CPS plan could put military school, middle school in close quarters
BY LAUREN FITZPATRICK Education Reporter email@example.com February 22, 2013 7:04PM
Updated: March 25, 2013 6:03AM
A flock of freshmen fuss over the girl’s hair between bells one morning, trying to wrestle her long skinny braids into a knot on the back of her head. They smooth and pin and twist.
As the bell rings and students take their seats, the girl with the braids still struggles to secure the heavy knot.
She has to make it work. Or she can’t stay.
No way Master Gunnery Sgt. Eugenio Bautista will let the rules slide. And the rules at Marine Math and Science Academy dictate that cadets’ hair will not drop below the collars of their Marine-issue uniforms.
“We will wait for Miss Martin to fix her hair so we can move on,” Bautista tells the seated cadets.
“Sorry,” the girl offers. Once she succeeds, another girl, in full camouflage and tan boots, leads the Pledge of Allegiance: “Class, atten-TION.”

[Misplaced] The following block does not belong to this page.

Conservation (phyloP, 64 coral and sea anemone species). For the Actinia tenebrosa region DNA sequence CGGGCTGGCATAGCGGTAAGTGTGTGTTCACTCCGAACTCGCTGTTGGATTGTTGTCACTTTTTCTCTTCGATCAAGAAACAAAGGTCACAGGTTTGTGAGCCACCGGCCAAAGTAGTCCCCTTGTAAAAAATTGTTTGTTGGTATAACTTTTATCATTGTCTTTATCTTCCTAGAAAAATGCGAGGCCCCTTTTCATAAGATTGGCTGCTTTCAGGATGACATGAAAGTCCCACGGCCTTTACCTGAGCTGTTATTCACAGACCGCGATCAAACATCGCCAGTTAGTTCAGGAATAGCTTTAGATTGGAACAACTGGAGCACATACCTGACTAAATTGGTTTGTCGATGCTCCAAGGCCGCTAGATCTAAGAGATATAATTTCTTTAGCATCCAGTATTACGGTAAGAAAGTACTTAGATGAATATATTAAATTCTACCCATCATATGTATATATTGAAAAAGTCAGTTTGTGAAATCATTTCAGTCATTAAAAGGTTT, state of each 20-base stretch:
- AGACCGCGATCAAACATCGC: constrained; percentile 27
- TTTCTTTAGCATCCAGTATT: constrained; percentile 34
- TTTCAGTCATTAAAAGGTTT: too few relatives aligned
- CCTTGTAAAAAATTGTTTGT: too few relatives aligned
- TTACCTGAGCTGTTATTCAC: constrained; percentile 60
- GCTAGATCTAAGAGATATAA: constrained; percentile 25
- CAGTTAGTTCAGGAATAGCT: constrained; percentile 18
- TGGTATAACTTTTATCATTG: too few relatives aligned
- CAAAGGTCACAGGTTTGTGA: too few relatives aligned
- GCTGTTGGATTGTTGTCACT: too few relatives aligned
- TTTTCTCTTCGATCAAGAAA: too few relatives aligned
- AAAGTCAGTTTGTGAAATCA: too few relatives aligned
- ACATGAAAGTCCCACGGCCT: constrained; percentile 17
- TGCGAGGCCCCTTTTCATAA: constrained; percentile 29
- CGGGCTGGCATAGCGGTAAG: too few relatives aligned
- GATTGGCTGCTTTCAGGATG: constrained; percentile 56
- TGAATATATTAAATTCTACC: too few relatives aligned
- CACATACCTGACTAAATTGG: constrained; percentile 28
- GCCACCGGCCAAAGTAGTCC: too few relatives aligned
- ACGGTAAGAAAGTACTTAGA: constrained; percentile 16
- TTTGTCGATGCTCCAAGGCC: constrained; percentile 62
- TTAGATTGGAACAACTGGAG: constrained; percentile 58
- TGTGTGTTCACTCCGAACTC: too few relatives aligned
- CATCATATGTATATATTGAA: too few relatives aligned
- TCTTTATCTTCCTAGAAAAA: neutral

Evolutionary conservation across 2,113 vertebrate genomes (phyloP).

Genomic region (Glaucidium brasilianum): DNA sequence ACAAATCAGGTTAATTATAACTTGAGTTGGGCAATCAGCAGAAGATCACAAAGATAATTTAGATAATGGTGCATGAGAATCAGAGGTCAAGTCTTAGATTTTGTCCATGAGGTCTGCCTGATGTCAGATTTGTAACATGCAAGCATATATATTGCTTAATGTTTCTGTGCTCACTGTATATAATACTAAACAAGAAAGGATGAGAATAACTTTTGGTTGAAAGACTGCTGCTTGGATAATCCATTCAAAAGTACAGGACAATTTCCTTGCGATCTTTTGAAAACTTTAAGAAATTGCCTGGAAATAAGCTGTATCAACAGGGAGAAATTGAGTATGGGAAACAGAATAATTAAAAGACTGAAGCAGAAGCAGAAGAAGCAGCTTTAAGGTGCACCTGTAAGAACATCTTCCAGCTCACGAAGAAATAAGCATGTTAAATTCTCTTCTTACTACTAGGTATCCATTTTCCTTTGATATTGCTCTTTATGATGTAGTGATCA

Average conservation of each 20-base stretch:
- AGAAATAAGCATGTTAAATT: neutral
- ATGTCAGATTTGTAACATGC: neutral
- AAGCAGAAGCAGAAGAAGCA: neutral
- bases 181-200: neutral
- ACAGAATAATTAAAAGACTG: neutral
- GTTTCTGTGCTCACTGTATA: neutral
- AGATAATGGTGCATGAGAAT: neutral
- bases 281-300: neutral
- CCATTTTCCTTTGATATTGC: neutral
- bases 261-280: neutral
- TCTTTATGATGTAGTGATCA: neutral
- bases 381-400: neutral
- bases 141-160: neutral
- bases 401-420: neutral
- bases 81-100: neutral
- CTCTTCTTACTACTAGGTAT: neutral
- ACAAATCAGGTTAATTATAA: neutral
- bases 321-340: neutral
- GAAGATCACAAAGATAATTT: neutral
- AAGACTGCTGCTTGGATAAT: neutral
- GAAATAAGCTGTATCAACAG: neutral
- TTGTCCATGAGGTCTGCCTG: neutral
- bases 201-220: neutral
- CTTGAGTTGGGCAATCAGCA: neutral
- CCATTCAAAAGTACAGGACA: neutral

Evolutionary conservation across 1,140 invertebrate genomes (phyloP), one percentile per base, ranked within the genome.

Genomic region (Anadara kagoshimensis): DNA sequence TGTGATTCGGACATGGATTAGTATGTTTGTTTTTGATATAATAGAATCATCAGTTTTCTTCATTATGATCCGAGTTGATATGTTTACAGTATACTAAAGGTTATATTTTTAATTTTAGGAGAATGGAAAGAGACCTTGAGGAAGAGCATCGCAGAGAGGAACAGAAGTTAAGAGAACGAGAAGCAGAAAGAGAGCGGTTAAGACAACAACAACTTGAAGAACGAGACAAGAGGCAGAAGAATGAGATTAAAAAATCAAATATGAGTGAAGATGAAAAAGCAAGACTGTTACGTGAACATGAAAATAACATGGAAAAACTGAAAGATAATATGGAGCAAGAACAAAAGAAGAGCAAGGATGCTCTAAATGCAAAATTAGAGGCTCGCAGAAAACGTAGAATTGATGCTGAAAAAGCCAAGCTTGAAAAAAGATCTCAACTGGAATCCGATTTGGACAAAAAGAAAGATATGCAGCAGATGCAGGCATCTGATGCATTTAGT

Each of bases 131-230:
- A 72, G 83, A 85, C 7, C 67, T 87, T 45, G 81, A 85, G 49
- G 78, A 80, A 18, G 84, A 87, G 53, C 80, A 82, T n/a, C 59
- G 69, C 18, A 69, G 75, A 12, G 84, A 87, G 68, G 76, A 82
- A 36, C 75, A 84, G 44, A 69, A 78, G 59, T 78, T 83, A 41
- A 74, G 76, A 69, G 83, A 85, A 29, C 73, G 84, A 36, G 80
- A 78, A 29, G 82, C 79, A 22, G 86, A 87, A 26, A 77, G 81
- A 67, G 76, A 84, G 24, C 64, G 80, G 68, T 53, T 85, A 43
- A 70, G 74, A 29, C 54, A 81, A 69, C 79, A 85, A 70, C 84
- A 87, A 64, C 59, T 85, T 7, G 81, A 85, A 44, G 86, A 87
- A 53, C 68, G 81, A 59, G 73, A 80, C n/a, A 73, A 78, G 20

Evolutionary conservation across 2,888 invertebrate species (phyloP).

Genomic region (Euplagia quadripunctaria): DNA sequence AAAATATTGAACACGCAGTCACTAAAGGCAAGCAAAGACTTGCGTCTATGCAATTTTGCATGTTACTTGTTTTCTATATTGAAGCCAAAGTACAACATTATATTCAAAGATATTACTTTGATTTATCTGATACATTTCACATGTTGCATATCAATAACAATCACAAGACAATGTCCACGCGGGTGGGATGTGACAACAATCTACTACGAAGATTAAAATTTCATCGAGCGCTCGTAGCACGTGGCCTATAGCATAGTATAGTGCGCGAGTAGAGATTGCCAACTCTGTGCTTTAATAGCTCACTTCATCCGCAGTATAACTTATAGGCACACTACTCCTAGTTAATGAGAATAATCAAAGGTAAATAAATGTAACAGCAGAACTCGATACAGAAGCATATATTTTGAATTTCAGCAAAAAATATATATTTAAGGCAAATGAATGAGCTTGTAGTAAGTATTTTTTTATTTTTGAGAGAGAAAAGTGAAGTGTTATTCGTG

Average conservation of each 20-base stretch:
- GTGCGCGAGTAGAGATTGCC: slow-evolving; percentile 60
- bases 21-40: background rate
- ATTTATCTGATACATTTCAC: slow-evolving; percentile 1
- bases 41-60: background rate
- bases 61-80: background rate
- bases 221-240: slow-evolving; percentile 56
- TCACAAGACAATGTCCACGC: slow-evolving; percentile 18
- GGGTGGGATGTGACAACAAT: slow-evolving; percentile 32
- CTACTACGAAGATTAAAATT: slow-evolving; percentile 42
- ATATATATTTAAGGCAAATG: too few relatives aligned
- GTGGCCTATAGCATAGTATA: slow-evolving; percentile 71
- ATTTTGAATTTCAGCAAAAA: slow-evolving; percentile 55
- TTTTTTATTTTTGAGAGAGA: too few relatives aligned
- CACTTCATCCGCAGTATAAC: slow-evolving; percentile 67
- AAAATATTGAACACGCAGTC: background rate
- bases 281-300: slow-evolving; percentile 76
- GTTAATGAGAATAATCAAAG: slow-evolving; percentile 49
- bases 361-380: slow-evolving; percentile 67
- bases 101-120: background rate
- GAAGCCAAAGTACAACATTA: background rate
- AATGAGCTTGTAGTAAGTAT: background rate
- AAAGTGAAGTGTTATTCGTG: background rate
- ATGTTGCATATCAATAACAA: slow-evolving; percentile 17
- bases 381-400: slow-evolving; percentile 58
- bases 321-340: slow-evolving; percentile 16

So begins ROTC class at Marine, perhaps the most striking of differences among the military academy’s requirements for all students. Formation is another standout, a military-inspired ceremony that Marine can’t manage properly since the Army school that shares its building has the gym first.
Marine is looking for more space. And it just got permission to add on seventh and eighth grades, too, should it find room for them.
Ald. Roberto Maldonado (26th) says he has the solution in Logan Square. He wants Marine to move into the spacious new-ish building constructed for the Ames Middle School. He approached CPS with the plan to give Logan Square a military school fromgrades seven to 12.
“I do embrace the academic culture that model brings to many of our kids who can use that,” the alderman said. “Ames was an experiment. It failed to fill that void.”
Ames is fighting any occupation.
Herein lies the conflict.
This is a story about two Chicago Public Schools: one a military high school on the West Side, the other a middle school on the Near Northwest Side.